Summary: Our reactions to films reveal much about us and our society. Why are there so many popular dark films based on our children’s comic? Why do critics object to films giving their characters horrific dilemmas? Here are my answers. Post your answers in the comments. Spoilers!
Boomers bummed by their failures
The Batman: The Dark Knight Returns shows a 50-year old Bruce Wayne again donning his cape, seeing that his decades of work has been in vain — with Gotham still a crime-ridden wasteland. The Dark Knight Trilogy ends on an even darker note, with the Wayne fortune gone, Bruce fleeing to Europe, and his life’s work in vain.
The X-Men films end with the mutants almost exterminated both by internal conflict and human death squads — the evil mutants proven correct that humanity was their enemy. Cyclops was killed by the love of his life, Professor Xavier is a broken old man, Logan a limo driver, Xavier’s school closed and its children dead, and the dream of the X-Men program proven a folly.
In the second Avengers film, Age of Ultron, Tony Stark is a total fool, rolling out a superweapon containing alien components with minimal testing. No surprise, it almost destroys the world. Oddly, at the end of the film he is not in jail facing a trillion dollars in civil claims.
In Captain America: The Winter Soldier we learn that SHIELD and Nick Fury are evil — building flying death machines to control the world. Worse, Fury is incompetent, unaware that SHIELD has been infiltrated by HYRDRA.
The boomers love these films, perhaps because they mirror the failure of our generation. The Greatest Generation handed us strong cards. We squandered them, leaving the Millennials an America weaker in almost every way than the America we inherited. As children — so long ago — we read comic books overflowing with hope. Contemplating retirement and death we imbue the same characters with the pessimism born from our failures.
It’s not the best way to learn from a film.
Shown horrific choices, we use psychobabble to close our minds
- Passengers (2016) starring Jennifer Lawrence and Chris Pratt.
- Beauty and the Beast (2017) staring Emma Watson and Dan Stevens.
Fiction allows us to imagine ourselves confronted with situations that test our values. One of the most famous is “The Cold Equations” by Tom Godwin (1954; see Wikipedia) — about a spaceship pilot facing one of the harshest decisions imaginable. Two recent films explore similar situations.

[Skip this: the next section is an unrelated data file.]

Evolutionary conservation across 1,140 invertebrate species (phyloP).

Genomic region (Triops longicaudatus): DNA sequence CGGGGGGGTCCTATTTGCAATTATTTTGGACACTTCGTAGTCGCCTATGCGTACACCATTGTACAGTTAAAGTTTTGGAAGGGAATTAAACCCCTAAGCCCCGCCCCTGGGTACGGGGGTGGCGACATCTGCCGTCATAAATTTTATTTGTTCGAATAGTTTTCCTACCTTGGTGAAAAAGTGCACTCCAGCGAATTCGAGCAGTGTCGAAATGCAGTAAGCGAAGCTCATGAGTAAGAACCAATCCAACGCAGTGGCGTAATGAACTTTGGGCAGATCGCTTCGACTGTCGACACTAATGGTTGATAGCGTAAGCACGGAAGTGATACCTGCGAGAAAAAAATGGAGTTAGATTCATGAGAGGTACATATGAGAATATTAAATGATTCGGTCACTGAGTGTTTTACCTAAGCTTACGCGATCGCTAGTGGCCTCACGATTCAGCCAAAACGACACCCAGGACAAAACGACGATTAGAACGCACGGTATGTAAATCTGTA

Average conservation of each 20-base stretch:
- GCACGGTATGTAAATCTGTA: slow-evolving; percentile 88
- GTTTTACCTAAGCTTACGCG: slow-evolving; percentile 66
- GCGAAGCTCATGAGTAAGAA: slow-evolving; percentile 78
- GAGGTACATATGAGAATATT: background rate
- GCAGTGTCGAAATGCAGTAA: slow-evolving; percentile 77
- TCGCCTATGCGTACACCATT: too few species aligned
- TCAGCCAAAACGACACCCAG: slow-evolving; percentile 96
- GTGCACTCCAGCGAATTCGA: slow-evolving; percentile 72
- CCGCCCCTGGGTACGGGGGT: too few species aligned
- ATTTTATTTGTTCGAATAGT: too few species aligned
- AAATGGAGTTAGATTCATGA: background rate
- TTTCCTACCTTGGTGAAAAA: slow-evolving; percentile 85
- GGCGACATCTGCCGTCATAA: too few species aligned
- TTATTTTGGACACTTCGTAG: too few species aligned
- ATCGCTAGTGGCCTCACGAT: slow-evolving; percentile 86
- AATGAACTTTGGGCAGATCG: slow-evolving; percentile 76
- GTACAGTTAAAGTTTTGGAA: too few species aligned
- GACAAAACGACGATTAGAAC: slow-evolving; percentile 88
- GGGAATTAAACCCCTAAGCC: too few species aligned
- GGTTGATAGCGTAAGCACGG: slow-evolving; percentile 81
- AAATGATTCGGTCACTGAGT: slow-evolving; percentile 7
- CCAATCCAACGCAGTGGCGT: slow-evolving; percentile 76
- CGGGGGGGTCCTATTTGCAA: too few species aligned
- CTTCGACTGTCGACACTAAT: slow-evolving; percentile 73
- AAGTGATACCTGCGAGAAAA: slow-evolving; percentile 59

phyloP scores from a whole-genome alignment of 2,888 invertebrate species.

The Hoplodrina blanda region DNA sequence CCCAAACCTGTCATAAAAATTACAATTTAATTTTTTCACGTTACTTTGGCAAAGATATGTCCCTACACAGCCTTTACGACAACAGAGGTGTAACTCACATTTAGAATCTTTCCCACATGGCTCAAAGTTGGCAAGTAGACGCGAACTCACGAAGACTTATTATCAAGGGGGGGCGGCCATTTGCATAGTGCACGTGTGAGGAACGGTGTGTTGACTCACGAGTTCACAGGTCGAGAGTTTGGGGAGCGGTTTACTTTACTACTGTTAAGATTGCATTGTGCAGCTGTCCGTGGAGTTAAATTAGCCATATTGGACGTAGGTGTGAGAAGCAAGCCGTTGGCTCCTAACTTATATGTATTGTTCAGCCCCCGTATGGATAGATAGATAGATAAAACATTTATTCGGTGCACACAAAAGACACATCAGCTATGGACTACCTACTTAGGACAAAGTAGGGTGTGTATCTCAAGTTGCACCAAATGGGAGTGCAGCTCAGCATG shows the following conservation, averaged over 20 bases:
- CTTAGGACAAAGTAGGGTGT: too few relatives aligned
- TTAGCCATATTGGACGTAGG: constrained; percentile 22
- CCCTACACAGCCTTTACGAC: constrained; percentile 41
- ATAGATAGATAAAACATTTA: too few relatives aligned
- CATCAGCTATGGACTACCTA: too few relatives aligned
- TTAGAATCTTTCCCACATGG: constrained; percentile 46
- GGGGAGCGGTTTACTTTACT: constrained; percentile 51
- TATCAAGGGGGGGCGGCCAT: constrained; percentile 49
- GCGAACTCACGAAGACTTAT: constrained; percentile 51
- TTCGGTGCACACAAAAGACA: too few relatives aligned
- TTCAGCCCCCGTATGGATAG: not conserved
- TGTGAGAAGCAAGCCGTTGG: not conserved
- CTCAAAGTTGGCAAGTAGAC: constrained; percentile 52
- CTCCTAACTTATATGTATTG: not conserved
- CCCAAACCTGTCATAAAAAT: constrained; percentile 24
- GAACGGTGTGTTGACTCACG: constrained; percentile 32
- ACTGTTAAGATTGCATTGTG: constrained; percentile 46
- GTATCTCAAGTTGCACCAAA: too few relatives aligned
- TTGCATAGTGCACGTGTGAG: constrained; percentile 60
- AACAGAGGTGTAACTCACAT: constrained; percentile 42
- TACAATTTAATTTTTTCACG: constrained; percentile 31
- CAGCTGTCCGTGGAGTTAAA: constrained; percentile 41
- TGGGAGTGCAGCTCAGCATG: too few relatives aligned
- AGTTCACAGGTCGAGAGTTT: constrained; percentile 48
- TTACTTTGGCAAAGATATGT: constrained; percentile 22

In Passengers a man awakens prematurely from suspended animation during a centuries-long trip, with no way to re-enter. What would you do when facing a lifetime alone? Would you awaken someone to keep you company, however morally wrong?
For the woman awakened, how might she regard this man who loved her? He woke her unjustly, but holding a lifelong grudge against him would not help either of them. They were a world of two, alone in space. Critics hated it, chanting “Stockholm Syndrome, Stockholm Syndrome”. As if this psychobabble would help either of these people in this terrible situation.
Disney radically changed the original “Beauty and the Beast” story by Gabrielle-Suzanne Barbot de Villeneuve (1740, see Wikipedia). Two changes dial up the tension. In the Disney versions, Beauty was held against her will. In the original the Beast says “If she comes at all, she must come willingly. On no other condition will I have her.”
Second, Disney has the rose act as a timer. When the last pedal falls, the Beast will remain a beast for the rest of his life (it is even worse in the 2017 film: the servants will die, becoming objects).
Desperate as the clock runs out, the Beast kidnaps Beauty. He knows it is wrong, but has no better options. What would you do? He wins his gamble when Beauty sees through his animal exterior to the prince within. They fall in love. Is there any other possible happy ending? Showing the empathy expected of leftist ideologues, the critics condemn the Beast and chant “Stockholm Syndrome, Stockholm Syndrome” about Beauty. It is an impermissible outcome for people to see. Both life and film must be ideological correct (our critics love their version of socialist realism).
We can learn about ourselves from these stories, but only if we imagine ourselves in the shoes of the protagonists — and honestly ask how we would react. We learn nothing by judging the characters in films excerpt the cheap thrill of self-righteousness.
For More Information
If you prefer a nice romantic comedy, without the deep questions, here’s an interesting trailer: “The Silence of the Lambs as a Romantic Comedy“.
- Recommendation: nine of the best American romantic films.
- Why have our movies become so dark, showing a government so evil?
- Review of Dr. Strange: a good film misunderstood by the critics.
- How does The Hunger Games compare to other classic stories of children fighting children?
- “Mockingjay” shows us a path to reform for America. A great movie, but bad advice.
- James Bowman reviews Disney’s “Frozen”, & its frozen ideology.
- The Great Wall is a fun film showing us a great Chinese-American future.